When you tried to move, what else happened?
A -
When I tried to move he released himself.

Q -
And then what happened?
A -
He went out of the room.[16]
Three things are thus clear from the testimony of "AAA:" first, appellant never employed the slightest force, threat or intimidation against her; second, "AAA" never gave the slightest hint of rejection when appellant asked her to have sex with him; and, third, appellant did not act with force since he readily desisted when "AAA" felt the slightest pain and tried to move during their sexual congress.

"AAA" could have resisted right from the start. But she did not, and chose not to utter a word or make any sign of rejection of appellant's sexual advances. It was only in the middle of their sexual congress when "AAA" tried to move which can hardly be considered as an unequivocal manifestation of her refusal or rejection of appellant's sexual advances.

In People v. Amogis,[17] this Court held that resistance must be manifested and tenacious. A mere attempt to resist is not the resistance required and expected of a woman defending her virtue, honor and chastity. And granting that it was sufficient, "AAA" should have done it earlier or the moment appellant's evil design became manifest. In other words, it would be unfair to convict a man of rape committed against a woman who, after giving him the impression thru her unexplainable silence of her tacit consent and allowing him to have sexual contact with her, changed her mind in the middle and charged him with rape.

The Age Gap Between the Victim and Appellant Negates Force, Threat or Intimidation.

"AAA's" state of"shivering" could not have been produced by force, threat or intimidation. She insinuates that she fell into that condition after Meneses had sexual intercourse with her. However, their age gap negates force, threat or intimidation; he was only 14 while "AAA" was already 24, not to mention that they were friends. In addition, per "AAA's" own declaration, Meneses and appellant did not also utter threatening words or perform any act of intimidation against her.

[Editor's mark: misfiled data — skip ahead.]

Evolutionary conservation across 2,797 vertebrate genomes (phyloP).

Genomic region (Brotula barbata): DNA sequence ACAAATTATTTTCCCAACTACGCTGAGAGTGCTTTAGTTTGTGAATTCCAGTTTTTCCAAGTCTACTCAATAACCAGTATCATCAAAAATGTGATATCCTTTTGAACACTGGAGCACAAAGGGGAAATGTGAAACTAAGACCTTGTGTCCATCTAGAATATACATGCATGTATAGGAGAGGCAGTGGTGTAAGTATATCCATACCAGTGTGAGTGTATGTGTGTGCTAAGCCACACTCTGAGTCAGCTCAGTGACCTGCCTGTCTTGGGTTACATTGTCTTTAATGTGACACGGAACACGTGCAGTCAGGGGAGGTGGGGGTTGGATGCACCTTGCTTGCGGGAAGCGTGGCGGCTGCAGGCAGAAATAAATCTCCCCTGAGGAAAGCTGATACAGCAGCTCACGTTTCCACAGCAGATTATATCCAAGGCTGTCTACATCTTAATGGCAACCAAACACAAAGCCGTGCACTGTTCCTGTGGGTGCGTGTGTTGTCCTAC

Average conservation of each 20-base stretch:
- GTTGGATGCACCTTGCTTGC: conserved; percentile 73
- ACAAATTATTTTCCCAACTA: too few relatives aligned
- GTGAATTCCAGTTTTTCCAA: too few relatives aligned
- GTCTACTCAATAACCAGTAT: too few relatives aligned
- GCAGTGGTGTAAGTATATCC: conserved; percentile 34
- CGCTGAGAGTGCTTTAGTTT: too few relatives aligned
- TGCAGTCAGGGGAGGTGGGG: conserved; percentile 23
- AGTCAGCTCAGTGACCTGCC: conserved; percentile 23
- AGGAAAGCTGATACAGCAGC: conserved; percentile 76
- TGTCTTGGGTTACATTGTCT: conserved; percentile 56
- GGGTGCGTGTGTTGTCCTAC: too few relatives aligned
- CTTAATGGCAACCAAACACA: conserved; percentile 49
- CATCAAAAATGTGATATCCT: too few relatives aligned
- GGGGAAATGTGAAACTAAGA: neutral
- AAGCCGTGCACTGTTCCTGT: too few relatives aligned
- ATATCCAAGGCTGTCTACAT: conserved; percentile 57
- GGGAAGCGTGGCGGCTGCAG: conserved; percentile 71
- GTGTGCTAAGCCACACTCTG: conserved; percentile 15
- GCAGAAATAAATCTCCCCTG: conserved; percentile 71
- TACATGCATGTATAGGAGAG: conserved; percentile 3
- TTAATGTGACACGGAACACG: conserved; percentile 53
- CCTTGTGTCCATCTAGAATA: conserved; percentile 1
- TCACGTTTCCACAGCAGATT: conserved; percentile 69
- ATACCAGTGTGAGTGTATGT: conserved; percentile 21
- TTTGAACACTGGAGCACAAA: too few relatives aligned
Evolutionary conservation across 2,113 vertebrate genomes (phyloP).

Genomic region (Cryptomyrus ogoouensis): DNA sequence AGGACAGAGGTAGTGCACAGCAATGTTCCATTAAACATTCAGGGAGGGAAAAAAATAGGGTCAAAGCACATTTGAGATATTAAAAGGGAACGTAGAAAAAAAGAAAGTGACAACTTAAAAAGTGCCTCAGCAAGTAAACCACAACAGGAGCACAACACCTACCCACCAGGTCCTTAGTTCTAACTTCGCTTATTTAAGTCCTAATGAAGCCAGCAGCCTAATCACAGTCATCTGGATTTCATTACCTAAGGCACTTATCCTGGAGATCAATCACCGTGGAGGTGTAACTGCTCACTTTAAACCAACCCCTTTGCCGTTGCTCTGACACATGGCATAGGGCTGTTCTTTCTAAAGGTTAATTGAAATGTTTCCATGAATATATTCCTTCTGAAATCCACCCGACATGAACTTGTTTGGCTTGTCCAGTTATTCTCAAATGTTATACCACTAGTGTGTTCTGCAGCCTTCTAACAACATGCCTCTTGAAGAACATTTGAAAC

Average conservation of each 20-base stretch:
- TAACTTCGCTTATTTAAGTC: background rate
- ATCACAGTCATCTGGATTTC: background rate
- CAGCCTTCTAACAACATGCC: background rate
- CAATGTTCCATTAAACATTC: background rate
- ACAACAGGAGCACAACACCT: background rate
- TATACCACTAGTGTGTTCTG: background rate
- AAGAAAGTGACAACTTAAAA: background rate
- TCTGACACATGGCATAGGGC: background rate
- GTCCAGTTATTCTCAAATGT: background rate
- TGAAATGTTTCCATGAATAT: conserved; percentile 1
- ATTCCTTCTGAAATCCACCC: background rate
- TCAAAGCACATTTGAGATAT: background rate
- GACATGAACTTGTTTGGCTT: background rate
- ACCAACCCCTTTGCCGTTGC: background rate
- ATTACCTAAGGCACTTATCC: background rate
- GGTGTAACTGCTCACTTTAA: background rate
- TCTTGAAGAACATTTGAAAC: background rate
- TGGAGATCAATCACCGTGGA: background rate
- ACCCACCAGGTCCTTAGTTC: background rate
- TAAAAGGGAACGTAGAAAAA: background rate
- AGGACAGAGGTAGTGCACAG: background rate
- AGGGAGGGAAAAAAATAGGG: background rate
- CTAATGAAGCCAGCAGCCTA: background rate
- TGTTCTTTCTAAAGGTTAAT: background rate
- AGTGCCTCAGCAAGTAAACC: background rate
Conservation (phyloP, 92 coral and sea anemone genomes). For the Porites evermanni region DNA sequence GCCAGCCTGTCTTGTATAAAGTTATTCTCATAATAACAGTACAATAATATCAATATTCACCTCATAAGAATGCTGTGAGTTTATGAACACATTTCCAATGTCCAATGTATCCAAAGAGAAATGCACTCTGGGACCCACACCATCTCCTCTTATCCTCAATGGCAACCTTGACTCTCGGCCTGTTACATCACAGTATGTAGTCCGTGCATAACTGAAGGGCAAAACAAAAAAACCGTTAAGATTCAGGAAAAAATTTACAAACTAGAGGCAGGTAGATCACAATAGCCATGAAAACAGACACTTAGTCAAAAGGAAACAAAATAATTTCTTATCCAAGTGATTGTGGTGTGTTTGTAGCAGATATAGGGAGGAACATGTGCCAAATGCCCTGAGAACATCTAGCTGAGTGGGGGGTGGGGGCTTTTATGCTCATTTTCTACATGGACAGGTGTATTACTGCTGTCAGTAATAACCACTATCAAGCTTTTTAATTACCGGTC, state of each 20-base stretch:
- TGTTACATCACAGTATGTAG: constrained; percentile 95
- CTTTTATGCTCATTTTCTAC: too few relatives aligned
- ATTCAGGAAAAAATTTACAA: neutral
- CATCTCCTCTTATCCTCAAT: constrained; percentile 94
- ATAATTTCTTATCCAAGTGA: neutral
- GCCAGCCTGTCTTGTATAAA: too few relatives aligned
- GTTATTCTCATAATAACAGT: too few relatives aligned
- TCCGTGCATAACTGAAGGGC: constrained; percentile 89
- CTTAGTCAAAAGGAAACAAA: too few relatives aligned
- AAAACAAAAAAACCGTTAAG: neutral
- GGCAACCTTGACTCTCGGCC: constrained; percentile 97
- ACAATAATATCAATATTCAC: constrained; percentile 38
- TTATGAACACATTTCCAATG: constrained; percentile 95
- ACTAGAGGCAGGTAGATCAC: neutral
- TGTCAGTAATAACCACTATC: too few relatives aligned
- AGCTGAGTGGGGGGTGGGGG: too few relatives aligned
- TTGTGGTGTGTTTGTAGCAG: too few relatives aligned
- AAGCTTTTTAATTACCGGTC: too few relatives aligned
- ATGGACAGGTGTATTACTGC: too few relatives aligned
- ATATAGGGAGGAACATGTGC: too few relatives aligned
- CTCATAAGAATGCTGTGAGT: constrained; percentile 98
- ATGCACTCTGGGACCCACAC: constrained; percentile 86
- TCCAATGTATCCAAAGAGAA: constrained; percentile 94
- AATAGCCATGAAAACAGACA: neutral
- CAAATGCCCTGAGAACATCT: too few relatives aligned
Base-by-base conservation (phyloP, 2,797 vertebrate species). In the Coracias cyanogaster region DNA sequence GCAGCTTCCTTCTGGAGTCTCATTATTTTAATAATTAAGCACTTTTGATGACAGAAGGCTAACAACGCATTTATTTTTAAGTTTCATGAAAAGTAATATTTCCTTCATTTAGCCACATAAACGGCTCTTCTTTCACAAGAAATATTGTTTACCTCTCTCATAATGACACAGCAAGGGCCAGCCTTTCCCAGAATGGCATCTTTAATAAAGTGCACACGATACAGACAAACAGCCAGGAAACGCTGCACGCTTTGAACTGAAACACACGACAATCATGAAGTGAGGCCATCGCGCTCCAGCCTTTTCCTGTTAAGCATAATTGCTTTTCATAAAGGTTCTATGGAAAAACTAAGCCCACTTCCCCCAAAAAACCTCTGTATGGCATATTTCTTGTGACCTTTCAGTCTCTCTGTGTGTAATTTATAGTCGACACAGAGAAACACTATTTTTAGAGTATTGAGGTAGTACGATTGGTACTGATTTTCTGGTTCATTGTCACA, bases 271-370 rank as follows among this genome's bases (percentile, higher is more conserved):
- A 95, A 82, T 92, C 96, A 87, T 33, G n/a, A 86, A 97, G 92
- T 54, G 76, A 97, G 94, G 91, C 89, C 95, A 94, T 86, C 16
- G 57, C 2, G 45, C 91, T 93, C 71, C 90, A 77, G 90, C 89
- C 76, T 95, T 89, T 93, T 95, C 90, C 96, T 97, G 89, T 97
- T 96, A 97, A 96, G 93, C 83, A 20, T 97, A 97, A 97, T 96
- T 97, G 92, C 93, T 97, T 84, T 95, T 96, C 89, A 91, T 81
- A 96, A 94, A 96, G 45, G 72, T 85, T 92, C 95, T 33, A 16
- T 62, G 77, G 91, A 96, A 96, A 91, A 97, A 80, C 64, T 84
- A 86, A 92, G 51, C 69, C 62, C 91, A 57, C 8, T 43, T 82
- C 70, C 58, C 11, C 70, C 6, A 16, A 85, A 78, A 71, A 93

Drunkeness Should Have Deprived the Victim of Her Will Power to Give her Consent.

The fact that "AAA" was tipsy or drunk at that time cannot be held against the appellant. There is authority to the effect that "where consent is induced by the administration of drugs or liquor, which incites her passion but does not deprive her of her will power, the accused is not guilty of rape."[18]

Here, and as narrated by "AAA" on the witness stand, appellant and Meneses were her friends. Thus, as usual, she voluntarily went with them to the house of appellant and chatted with them while drinking liquor for about four hours. And while "AAA" got dizzy and was "shivering," the prosecution failed to show that she was completely deprived of her will power.

"AAA's" degree of dizziness or "shivering" was not that grave as she portrays it to be. "AAA" is used to consuming liquor.[19] And if it is true that the gravity of her "shivering" at that time rendered her immobile such that she could not move her head to signal her rejection of appellant's indecent proposal or to whisper to him her refusal, then she would have been likewise unable to stand up and walk home immediately after the alleged rape.